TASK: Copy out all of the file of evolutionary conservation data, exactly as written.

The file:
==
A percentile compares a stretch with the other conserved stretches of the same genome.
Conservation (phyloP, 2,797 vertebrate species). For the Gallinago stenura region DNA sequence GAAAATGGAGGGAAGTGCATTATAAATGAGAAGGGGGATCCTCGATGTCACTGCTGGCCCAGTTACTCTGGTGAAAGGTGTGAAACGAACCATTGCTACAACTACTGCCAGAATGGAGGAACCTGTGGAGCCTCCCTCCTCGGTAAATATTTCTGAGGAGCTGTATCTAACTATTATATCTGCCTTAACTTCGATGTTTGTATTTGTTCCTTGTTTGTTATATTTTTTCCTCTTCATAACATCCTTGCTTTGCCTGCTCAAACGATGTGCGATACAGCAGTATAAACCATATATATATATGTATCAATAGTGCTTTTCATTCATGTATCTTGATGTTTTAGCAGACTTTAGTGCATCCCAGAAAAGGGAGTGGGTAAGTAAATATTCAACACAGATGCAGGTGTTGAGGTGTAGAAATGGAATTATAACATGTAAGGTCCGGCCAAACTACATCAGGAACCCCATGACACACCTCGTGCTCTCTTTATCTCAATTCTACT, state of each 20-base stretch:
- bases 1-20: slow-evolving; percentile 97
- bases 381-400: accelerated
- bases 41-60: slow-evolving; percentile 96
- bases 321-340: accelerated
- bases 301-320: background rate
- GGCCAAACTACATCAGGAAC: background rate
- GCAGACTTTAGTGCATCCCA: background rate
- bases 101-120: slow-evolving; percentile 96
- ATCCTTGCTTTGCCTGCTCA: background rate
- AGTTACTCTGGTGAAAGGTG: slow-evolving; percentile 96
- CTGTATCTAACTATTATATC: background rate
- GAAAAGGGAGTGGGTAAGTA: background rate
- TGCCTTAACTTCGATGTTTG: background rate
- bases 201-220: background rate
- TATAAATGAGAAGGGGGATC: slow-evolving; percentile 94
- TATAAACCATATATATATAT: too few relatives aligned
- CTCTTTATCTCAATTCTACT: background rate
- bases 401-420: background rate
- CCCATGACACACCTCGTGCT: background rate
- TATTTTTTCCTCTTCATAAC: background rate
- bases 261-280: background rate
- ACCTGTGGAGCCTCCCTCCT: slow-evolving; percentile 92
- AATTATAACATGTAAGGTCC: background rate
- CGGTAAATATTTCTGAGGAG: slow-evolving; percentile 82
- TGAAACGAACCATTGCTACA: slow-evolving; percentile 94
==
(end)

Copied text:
A percentile compares a stretch with the other conserved stretches of the same genome.
Conservation (phyloP, 2,797 vertebrate species). For the Gallinago stenura region DNA sequence GAAAATGGAGGGAAGTGCATTATAAATGAGAAGGGGGATCCTCGATGTCACTGCTGGCCCAGTTACTCTGGTGAAAGGTGTGAAACGAACCATTGCTACAACTACTGCCAGAATGGAGGAACCTGTGGAGCCTCCCTCCTCGGTAAATATTTCTGAGGAGCTGTATCTAACTATTATATCTGCCTTAACTTCGATGTTTGTATTTGTTCCTTGTTTGTTATATTTTTTCCTCTTCATAACATCCTTGCTTTGCCTGCTCAAACGATGTGCGATACAGCAGTATAAACCATATATATATATGTATCAATAGTGCTTTTCATTCATGTATCTTGATGTTTTAGCAGACTTTAGTGCATCCCAGAAAAGGGAGTGGGTAAGTAAATATTCAACACAGATGCAGGTGTTGAGGTGTAGAAATGGAATTATAACATGTAAGGTCCGGCCAAACTACATCAGGAACCCCATGACACACCTCGTGCTCTCTTTATCTCAATTCTACT, state of each 20-base stretch:
- bases 1-20: slow-evolving; percentile 97
- bases 381-400: accelerated
- bases 41-60: slow-evolving; percentile 96
- bases 321-340: accelerated
- bases 301-320: background rate
- GGCCAAACTACATCAGGAAC: background rate
- GCAGACTTTAGTGCATCCCA: background rate
- bases 101-120: slow-evolving; percentile 96
- ATCCTTGCTTTGCCTGCTCA: background rate
- AGTTACTCTGGTGAAAGGTG: slow-evolving; percentile 96
- CTGTATCTAACTATTATATC: background rate
- GAAAAGGGAGTGGGTAAGTA: background rate
- TGCCTTAACTTCGATGTTTG: background rate
- bases 201-220: background rate
- TATAAATGAGAAGGGGGATC: slow-evolving; percentile 94
- TATAAACCATATATATATAT: too few relatives aligned
- CTCTTTATCTCAATTCTACT: background rate
- bases 401-420: background rate
- CCCATGACACACCTCGTGCT: background rate
- TATTTTTTCCTCTTCATAAC: background rate
- bases 261-280: background rate
- ACCTGTGGAGCCTCCCTCCT: slow-evolving; percentile 92
- AATTATAACATGTAAGGTCC: background rate
- CGGTAAATATTTCTGAGGAG: slow-evolving; percentile 82
- TGAAACGAACCATTGCTACA: slow-evolving; percentile 94